Financial institutions (“FI’s”) are required by Anti-Money Laundering (“AML”) regulations to perform risk-based due diligence for their customers and prospective customer. This due diligence is referred to as Customer Due Diligence (“CDD”). FI’s must perform an additional level of due diligence for customers presenting a high level of AML risk, known as Enhanced Due Diligence (“EDD”).
FI’s utilize a CDD process when onboarding a new customer, when opening new accounts for an existing customer, and when selling additional products and services to an existing customer.
When opening a new account, the first step the FI must take is to understand the customer’s purpose in opening the account, including how the account will be used by the customer. For example, the FI must know what types of transactions will be processed in the account, such as cash deposits and withdrawals, wire transfers, debit card transactions, loan repayments and a host of other possible transactions.
One of the goals of this process is to ensure that an FI can determine what is normal and expected transactional activity for an account while keeping an eye out for potentially suspicious money laundering activity. The FI is then able to track transactional activity to account(s) connected to the customer with the products and services, and volumes of such transactions on a regular basis, such as monthly or quarterly.
At certain FI’s, it is an AML compliance team’s responsibility to compare information received from the customer at the time of account opening with actual transaction activity processed in the customer’s account. To perform this comparison, the FI may choose to establish an Anticipated Behavior Profile for the customer and monitor the actual transactional activity against the profile for deviation.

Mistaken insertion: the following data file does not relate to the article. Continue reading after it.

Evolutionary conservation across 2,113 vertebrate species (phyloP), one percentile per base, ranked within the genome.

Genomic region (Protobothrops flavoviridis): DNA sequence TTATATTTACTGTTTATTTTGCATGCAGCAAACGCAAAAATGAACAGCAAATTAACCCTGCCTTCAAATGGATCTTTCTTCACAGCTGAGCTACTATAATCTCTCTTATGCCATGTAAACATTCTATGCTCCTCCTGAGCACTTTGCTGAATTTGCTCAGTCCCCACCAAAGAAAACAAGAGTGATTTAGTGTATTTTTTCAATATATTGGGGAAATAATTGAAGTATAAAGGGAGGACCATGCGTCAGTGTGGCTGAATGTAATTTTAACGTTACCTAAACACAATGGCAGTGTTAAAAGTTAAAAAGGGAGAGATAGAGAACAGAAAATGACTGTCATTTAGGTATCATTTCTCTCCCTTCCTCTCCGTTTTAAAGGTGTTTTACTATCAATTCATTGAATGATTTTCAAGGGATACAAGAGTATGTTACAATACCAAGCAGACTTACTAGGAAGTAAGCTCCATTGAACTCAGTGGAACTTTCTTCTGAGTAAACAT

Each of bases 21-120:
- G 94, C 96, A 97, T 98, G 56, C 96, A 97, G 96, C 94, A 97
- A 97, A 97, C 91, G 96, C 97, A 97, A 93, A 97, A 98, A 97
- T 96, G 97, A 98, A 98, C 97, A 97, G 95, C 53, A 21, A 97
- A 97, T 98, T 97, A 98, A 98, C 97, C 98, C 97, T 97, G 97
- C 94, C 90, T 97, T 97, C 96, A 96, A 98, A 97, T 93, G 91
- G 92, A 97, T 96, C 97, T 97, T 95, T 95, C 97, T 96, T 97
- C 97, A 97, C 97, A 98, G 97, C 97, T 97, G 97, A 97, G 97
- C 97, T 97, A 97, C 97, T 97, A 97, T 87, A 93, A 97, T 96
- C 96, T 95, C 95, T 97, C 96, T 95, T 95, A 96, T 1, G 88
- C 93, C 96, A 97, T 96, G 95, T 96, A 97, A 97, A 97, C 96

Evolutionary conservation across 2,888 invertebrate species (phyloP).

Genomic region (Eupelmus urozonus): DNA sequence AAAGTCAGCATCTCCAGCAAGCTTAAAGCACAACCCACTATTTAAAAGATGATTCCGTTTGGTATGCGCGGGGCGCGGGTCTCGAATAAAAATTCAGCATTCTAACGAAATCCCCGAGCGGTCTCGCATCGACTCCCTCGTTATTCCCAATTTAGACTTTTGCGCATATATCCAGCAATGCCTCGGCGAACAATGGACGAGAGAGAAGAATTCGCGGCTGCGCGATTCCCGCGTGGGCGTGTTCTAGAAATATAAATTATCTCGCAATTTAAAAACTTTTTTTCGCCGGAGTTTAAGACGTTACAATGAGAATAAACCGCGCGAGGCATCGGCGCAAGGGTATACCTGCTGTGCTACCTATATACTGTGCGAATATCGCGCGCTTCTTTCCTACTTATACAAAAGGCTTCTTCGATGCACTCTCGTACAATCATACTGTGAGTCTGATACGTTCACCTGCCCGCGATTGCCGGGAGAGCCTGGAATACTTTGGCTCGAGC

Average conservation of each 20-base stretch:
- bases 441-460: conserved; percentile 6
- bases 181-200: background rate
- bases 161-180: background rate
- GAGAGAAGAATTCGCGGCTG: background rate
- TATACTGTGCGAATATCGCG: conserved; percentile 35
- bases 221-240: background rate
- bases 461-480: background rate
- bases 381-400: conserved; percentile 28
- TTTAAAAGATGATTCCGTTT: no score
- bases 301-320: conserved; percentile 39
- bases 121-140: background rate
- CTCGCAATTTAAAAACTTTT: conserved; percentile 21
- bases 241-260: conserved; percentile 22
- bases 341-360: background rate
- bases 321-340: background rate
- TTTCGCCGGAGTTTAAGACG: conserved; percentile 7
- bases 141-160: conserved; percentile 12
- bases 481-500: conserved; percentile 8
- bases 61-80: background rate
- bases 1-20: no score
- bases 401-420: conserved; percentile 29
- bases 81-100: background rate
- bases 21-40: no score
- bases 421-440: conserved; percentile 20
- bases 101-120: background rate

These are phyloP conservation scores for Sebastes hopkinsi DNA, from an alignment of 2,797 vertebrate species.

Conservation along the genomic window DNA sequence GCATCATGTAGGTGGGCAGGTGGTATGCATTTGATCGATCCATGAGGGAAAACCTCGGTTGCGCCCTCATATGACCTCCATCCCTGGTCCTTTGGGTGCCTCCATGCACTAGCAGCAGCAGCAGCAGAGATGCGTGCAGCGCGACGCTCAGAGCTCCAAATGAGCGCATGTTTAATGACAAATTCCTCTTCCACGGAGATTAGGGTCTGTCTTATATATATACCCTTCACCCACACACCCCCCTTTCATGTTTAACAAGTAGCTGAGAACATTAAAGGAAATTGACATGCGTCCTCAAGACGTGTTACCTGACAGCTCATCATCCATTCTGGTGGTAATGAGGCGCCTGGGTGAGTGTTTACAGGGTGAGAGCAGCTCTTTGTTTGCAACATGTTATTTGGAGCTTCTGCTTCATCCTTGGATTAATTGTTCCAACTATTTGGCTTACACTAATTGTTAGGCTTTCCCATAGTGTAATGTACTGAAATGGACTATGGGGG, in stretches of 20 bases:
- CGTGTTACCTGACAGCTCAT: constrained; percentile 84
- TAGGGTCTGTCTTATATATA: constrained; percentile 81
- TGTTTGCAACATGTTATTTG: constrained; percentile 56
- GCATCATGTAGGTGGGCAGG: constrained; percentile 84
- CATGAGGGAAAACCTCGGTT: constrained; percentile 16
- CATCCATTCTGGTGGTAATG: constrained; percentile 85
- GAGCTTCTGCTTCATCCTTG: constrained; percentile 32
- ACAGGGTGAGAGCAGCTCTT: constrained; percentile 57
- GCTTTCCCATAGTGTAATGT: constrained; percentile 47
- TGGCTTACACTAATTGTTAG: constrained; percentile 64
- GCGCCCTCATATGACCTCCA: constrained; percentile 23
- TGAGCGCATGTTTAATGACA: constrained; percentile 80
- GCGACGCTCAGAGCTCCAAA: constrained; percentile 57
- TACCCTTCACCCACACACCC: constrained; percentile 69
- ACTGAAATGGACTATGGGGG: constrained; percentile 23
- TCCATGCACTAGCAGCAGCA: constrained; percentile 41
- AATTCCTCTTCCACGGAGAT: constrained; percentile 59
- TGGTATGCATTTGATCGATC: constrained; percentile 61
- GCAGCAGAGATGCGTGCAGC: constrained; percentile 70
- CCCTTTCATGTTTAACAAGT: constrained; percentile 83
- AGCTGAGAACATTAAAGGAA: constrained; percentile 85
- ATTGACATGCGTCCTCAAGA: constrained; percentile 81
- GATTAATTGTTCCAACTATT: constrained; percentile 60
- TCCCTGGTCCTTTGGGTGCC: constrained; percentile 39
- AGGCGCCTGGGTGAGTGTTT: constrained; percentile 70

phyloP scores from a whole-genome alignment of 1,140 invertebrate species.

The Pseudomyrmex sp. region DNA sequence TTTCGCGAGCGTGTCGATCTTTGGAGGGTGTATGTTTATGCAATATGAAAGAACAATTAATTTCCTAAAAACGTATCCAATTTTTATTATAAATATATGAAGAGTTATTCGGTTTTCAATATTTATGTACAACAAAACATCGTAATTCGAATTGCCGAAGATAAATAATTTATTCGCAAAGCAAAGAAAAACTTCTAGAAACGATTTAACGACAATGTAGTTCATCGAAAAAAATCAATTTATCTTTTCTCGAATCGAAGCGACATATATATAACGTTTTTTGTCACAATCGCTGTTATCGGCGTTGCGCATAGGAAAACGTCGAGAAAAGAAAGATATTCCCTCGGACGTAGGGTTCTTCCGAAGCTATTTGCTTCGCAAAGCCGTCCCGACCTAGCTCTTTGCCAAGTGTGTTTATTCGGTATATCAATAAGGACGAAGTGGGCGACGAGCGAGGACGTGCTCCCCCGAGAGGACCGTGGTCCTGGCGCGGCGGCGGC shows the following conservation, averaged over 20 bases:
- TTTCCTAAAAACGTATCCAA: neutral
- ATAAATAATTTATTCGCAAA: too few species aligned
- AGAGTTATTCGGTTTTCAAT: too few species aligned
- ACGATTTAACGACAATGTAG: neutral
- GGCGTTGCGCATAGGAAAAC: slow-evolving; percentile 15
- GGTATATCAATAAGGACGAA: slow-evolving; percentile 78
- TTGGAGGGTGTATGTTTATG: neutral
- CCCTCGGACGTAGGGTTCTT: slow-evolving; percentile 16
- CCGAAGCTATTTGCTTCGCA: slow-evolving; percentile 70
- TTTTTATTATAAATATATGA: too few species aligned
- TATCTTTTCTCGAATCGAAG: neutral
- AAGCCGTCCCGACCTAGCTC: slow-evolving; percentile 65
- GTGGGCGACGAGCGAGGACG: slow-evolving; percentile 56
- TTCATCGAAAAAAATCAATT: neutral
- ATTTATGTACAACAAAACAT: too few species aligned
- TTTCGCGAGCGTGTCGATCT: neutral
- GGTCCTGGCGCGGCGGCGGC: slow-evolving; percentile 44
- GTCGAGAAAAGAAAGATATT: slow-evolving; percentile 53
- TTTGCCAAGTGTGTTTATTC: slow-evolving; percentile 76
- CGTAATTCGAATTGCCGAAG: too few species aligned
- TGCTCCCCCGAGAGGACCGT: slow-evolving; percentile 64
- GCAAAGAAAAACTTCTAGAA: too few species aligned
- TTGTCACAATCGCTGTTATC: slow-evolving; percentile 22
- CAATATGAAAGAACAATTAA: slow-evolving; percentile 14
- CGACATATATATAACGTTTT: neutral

Typically, the process of monitoring behavioral profiles and deviations from actual transaction volumes by FI’s is accomplished through the use of transactional monitoring software systems, such as the Prime Compliance suite or the Actimize suite of monitoring tools. These systems enable the FI’s to determine acceptable levels of risk for any deviances from expected transactional thresholds and patterns. The FI’s are then able to determine when they want to perform reviews of the transactional activity and investigate whether any regulatory reports for the suspicious activity should be filed with the appropriate authorities.
One of the key issues FI’s encounter with this process is heavy reliance upon information declared by the customer at the time of account opening. It is not prudent for FI’s to rely only on such information provided by the customer.
Determining what actions to take to mitigate risks in variances between information from the customers and actual transaction activities is a key concern for FI’s. Building an automatic profile through software tools can help alleviate certain conditions.